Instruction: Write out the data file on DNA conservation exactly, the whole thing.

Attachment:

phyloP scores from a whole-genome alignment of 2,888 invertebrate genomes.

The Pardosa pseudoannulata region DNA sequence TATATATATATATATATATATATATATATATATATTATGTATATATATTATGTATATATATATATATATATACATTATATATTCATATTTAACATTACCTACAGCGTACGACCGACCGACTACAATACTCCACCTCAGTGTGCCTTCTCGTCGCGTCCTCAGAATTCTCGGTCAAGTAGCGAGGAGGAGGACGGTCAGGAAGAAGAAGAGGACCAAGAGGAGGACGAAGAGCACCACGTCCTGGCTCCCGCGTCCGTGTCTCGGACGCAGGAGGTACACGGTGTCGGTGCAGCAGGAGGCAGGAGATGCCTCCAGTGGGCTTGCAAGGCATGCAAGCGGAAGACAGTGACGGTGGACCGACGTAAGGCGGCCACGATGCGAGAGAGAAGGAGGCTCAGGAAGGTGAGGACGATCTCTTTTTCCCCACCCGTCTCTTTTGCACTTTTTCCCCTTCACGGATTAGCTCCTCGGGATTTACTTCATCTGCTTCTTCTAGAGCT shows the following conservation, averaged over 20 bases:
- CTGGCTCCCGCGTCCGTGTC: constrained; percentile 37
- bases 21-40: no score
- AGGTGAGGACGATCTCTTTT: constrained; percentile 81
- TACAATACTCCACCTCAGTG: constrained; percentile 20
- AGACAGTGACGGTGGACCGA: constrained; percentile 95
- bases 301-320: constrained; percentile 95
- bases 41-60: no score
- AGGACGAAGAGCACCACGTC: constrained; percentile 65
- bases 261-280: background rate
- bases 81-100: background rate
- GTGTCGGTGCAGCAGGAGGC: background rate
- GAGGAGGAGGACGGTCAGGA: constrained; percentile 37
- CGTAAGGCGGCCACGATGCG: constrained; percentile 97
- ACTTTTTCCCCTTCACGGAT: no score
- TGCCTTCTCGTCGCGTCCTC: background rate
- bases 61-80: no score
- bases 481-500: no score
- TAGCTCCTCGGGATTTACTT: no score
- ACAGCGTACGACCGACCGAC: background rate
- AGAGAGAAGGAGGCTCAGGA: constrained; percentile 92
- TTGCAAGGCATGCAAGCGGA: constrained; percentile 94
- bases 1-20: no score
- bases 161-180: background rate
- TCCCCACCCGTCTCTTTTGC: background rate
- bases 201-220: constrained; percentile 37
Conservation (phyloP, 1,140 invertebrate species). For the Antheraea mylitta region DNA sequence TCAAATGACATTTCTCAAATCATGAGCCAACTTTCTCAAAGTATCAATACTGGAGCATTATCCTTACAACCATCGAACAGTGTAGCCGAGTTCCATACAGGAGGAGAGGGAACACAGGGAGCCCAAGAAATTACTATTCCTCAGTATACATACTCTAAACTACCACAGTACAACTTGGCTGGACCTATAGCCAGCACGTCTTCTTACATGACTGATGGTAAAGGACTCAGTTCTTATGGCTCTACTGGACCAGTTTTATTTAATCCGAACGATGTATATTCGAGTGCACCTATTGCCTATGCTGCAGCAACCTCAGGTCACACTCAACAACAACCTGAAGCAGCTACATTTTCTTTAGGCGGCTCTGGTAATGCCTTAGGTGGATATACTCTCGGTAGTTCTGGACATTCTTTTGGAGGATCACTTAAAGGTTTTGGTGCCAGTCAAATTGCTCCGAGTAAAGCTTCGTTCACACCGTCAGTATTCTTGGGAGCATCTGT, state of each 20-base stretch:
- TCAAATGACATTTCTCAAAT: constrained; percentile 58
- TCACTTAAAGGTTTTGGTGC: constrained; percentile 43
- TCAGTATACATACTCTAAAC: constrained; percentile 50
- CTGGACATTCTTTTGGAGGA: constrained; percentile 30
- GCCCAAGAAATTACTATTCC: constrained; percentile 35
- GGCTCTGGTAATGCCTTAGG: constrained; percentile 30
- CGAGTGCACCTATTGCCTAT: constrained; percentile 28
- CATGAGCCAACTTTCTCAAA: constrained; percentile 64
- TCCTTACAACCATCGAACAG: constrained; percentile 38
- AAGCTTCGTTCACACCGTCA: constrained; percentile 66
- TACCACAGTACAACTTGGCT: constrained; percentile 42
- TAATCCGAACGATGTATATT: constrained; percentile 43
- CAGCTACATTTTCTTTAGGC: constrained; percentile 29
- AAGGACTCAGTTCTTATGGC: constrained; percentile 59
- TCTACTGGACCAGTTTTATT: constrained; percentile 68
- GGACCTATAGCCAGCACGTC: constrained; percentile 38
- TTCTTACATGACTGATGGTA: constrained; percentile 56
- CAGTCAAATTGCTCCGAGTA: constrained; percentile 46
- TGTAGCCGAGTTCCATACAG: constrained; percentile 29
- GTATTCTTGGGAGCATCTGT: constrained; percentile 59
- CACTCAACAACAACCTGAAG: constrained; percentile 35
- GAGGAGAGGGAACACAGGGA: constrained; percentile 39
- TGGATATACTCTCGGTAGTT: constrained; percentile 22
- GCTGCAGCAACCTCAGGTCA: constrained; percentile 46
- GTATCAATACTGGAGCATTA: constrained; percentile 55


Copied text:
phyloP scores from a whole-genome alignment of 2,888 invertebrate genomes.

The Pardosa pseudoannulata region DNA sequence TATATATATATATATATATATATATATATATATATTATGTATATATATTATGTATATATATATATATATATACATTATATATTCATATTTAACATTACCTACAGCGTACGACCGACCGACTACAATACTCCACCTCAGTGTGCCTTCTCGTCGCGTCCTCAGAATTCTCGGTCAAGTAGCGAGGAGGAGGACGGTCAGGAAGAAGAAGAGGACCAAGAGGAGGACGAAGAGCACCACGTCCTGGCTCCCGCGTCCGTGTCTCGGACGCAGGAGGTACACGGTGTCGGTGCAGCAGGAGGCAGGAGATGCCTCCAGTGGGCTTGCAAGGCATGCAAGCGGAAGACAGTGACGGTGGACCGACGTAAGGCGGCCACGATGCGAGAGAGAAGGAGGCTCAGGAAGGTGAGGACGATCTCTTTTTCCCCACCCGTCTCTTTTGCACTTTTTCCCCTTCACGGATTAGCTCCTCGGGATTTACTTCATCTGCTTCTTCTAGAGCT shows the following conservation, averaged over 20 bases:
- CTGGCTCCCGCGTCCGTGTC: constrained; percentile 37
- bases 21-40: no score
- AGGTGAGGACGATCTCTTTT: constrained; percentile 81
- TACAATACTCCACCTCAGTG: constrained; percentile 20
- AGACAGTGACGGTGGACCGA: constrained; percentile 95
- bases 301-320: constrained; percentile 95
- bases 41-60: no score
- AGGACGAAGAGCACCACGTC: constrained; percentile 65
- bases 261-280: background rate
- bases 81-100: background rate
- GTGTCGGTGCAGCAGGAGGC: background rate
- GAGGAGGAGGACGGTCAGGA: constrained; percentile 37
- CGTAAGGCGGCCACGATGCG: constrained; percentile 97
- ACTTTTTCCCCTTCACGGAT: no score
- TGCCTTCTCGTCGCGTCCTC: background rate
- bases 61-80: no score
- bases 481-500: no score
- TAGCTCCTCGGGATTTACTT: no score
- ACAGCGTACGACCGACCGAC: background rate
- AGAGAGAAGGAGGCTCAGGA: constrained; percentile 92
- TTGCAAGGCATGCAAGCGGA: constrained; percentile 94
- bases 1-20: no score
- bases 161-180: background rate
- TCCCCACCCGTCTCTTTTGC: background rate
- bases 201-220: constrained; percentile 37
Conservation (phyloP, 1,140 invertebrate species). For the Antheraea mylitta region DNA sequence TCAAATGACATTTCTCAAATCATGAGCCAACTTTCTCAAAGTATCAATACTGGAGCATTATCCTTACAACCATCGAACAGTGTAGCCGAGTTCCATACAGGAGGAGAGGGAACACAGGGAGCCCAAGAAATTACTATTCCTCAGTATACATACTCTAAACTACCACAGTACAACTTGGCTGGACCTATAGCCAGCACGTCTTCTTACATGACTGATGGTAAAGGACTCAGTTCTTATGGCTCTACTGGACCAGTTTTATTTAATCCGAACGATGTATATTCGAGTGCACCTATTGCCTATGCTGCAGCAACCTCAGGTCACACTCAACAACAACCTGAAGCAGCTACATTTTCTTTAGGCGGCTCTGGTAATGCCTTAGGTGGATATACTCTCGGTAGTTCTGGACATTCTTTTGGAGGATCACTTAAAGGTTTTGGTGCCAGTCAAATTGCTCCGAGTAAAGCTTCGTTCACACCGTCAGTATTCTTGGGAGCATCTGT, state of each 20-base stretch:
- TCAAATGACATTTCTCAAAT: constrained; percentile 58
- TCACTTAAAGGTTTTGGTGC: constrained; percentile 43
- TCAGTATACATACTCTAAAC: constrained; percentile 50
- CTGGACATTCTTTTGGAGGA: constrained; percentile 30
- GCCCAAGAAATTACTATTCC: constrained; percentile 35
- GGCTCTGGTAATGCCTTAGG: constrained; percentile 30
- CGAGTGCACCTATTGCCTAT: constrained; percentile 28
- CATGAGCCAACTTTCTCAAA: constrained; percentile 64
- TCCTTACAACCATCGAACAG: constrained; percentile 38
- AAGCTTCGTTCACACCGTCA: constrained; percentile 66
- TACCACAGTACAACTTGGCT: constrained; percentile 42
- TAATCCGAACGATGTATATT: constrained; percentile 43
- CAGCTACATTTTCTTTAGGC: constrained; percentile 29
- AAGGACTCAGTTCTTATGGC: constrained; percentile 59
- TCTACTGGACCAGTTTTATT: constrained; percentile 68
- GGACCTATAGCCAGCACGTC: constrained; percentile 38
- TTCTTACATGACTGATGGTA: constrained; percentile 56
- CAGTCAAATTGCTCCGAGTA: constrained; percentile 46
- TGTAGCCGAGTTCCATACAG: constrained; percentile 29
- GTATTCTTGGGAGCATCTGT: constrained; percentile 59
- CACTCAACAACAACCTGAAG: constrained; percentile 35
- GAGGAGAGGGAACACAGGGA: constrained; percentile 39
- TGGATATACTCTCGGTAGTT: constrained; percentile 22
- GCTGCAGCAACCTCAGGTCA: constrained; percentile 46
- GTATCAATACTGGAGCATTA: constrained; percentile 55